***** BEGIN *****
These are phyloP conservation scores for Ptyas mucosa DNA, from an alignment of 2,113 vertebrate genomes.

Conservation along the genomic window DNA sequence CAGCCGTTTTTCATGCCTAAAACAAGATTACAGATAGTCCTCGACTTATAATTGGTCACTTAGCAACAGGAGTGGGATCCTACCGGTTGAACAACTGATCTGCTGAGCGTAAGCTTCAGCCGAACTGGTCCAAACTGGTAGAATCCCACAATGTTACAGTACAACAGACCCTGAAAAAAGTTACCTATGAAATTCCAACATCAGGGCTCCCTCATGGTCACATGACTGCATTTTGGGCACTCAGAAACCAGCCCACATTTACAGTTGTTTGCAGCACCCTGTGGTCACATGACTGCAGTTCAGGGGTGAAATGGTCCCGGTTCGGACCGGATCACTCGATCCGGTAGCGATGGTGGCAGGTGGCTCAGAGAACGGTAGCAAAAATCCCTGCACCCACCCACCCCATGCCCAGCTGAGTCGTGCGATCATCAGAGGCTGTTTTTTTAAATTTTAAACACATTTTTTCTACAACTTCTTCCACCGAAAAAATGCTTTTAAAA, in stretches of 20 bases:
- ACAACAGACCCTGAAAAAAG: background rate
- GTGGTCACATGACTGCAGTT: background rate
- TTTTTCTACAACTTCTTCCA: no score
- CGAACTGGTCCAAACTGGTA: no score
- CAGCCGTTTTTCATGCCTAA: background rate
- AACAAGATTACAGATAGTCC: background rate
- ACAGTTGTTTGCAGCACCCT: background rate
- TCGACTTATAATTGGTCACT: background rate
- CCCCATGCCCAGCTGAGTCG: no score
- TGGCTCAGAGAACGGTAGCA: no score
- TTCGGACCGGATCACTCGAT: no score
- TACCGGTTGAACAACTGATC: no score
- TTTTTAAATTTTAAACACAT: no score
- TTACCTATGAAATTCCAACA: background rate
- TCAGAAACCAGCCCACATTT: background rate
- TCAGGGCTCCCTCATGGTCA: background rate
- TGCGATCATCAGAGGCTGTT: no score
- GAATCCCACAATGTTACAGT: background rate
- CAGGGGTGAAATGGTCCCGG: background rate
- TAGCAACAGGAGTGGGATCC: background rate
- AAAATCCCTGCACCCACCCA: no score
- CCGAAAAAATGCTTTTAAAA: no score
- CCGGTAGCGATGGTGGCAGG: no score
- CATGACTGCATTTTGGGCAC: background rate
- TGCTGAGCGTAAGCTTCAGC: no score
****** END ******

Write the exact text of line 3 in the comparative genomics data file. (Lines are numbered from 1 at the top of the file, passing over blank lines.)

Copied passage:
- ACAACAGACCCTGAAAAAAG: background rate